Habitus of Adelopsis tandapi, from Salgado (2005). Scale bar = 1 mm.

Belongs within: Leiodidae.

The Ptomaphagini are a group of soil-dwelling scavenging beetles, some of which are found in subterranean habitats such as animal burrows or caves (Peck 2001).

Characters (from Peck 2001): Head with occipital carina, resting against front of pronotum when head is in repose; cervical sclerites present; elytra with glossy surface, setal bases arranged in strigae; procoxal cavities internally closed; posterior coxae contiguous; tarsi five-segmented; hind margin of hind tibia with two inner long spines and outer row or comb of short and equal spines only.

Ptomaphagini S05
    |--Adelopsis Portevin 1907 P90
    |    |--A. bioforestae Salgado 2002 S05
    |    |--A. brasiliensis Jeannel 1936 S05
    |    |--A. coronaria Gnaspini & Peck 1996 S05
    |    `--A. tandapi Salgado 2005 S05
    `--Ptomaphagus Illiger 1798 (see below for synonymy) P01
         |  i. s.: P. consobrinus P90
         |         P. hirtus (Tellkampf 1844) B14
         |         P. shapardi P90
         `--P. (Adelops Tellkampf 1884) S05, P01
              |--P. (A.) bordoni (Jeannel 1964) [=Adelopsis bordoni] S05
              `--P. (A.) sciakyi (Zoia 1992) [=Adelopsis sciakyi] S05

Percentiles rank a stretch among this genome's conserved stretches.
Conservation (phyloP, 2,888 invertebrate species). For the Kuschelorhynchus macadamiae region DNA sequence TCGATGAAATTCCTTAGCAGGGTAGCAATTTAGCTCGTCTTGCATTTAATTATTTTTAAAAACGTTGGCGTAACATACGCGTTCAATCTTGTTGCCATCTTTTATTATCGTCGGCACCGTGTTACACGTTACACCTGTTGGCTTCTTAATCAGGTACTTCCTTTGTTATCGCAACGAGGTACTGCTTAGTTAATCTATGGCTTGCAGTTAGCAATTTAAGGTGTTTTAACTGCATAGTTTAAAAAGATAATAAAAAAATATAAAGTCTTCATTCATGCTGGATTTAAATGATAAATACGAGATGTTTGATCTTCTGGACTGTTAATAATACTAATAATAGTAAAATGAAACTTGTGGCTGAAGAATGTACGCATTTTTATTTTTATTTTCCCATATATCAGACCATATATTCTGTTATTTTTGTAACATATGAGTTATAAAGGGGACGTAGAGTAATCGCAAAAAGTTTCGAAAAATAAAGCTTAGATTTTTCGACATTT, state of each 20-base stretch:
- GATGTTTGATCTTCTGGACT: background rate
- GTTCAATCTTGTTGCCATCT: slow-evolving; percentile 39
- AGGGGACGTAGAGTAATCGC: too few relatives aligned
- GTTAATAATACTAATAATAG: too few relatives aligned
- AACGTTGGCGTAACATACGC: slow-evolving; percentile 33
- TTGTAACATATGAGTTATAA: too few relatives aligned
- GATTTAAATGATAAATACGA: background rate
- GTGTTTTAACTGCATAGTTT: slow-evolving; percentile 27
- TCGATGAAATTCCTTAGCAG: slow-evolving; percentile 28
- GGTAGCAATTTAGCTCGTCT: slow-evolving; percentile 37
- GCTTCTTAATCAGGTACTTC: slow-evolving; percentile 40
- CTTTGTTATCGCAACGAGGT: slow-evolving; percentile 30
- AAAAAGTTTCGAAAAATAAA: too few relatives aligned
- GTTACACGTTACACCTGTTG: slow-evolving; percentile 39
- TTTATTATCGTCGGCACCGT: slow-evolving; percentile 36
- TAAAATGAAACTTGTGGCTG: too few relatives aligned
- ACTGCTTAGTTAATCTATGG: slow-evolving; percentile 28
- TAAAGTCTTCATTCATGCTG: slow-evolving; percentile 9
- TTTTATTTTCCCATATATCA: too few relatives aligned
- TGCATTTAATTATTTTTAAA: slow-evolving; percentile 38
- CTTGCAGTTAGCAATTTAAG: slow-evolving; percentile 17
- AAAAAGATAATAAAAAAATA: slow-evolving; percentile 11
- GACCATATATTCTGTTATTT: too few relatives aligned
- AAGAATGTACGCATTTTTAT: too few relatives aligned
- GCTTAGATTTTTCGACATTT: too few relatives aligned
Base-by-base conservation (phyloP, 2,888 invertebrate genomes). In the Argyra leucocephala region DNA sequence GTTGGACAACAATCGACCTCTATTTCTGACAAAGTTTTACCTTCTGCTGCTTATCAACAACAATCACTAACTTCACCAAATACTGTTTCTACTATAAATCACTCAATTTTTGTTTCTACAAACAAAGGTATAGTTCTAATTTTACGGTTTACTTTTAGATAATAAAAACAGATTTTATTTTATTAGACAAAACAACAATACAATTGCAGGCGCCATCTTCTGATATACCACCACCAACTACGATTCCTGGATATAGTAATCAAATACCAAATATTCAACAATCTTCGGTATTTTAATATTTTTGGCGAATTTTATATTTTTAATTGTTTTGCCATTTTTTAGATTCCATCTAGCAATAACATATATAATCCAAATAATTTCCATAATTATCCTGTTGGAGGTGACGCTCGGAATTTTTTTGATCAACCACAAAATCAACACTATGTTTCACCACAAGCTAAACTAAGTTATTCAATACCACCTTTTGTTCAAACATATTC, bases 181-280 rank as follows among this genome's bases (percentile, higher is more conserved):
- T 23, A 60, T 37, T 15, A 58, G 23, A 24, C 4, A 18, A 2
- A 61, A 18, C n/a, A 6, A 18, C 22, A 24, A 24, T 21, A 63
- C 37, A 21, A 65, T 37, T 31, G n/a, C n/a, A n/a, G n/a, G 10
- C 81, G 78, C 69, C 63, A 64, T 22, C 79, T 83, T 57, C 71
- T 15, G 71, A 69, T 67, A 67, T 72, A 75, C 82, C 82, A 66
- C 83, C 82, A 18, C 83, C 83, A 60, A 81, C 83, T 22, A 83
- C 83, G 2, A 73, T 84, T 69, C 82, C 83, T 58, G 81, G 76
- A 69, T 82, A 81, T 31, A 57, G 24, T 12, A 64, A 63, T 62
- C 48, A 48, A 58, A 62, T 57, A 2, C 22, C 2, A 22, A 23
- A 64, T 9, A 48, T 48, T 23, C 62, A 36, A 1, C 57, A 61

Ptomaphagus Illiger 1798 [incl. Appaladelopsis Gnaspini 1996, Echinocoleus Horn 1885, Merodiscus Jeannel 1934, Tupania Szymczakowski 1961] P01

*Type species of generic name indicated


[B14] Bouchard, P. (ed.) 2014. The Book of Beetles: A lifesize guide to six hundred of nature's gems. Ivy Press: Lewes (United Kingdom).

[P90] Peck, S. B. 1990. Insecta: Coleoptera Silphidae and the associated families Agyrtidae and Leiodidae. In: Dindal, D. L. (ed.) Soil Biology Guide pp. 1113–1136. John Wiley & Sones: New York.

[P01] Peck, S. B. 2001. Leiodidae Fleming, 1821. In: Arnett, R. H., Jr & M. C. Thomas (eds) American Beetles vol. 1. Archostemata, Myxophaga, Adephaga, Polyphaga: Staphyliniformia pp. 250–258. CRC Press: Boca Raton.

[S05] Salgado, J. M. 2005. Cholevinae (Coleoptera, Leiodidae) from Ecuador: new data and two new species. Graellsia 61 (1): 51–60.

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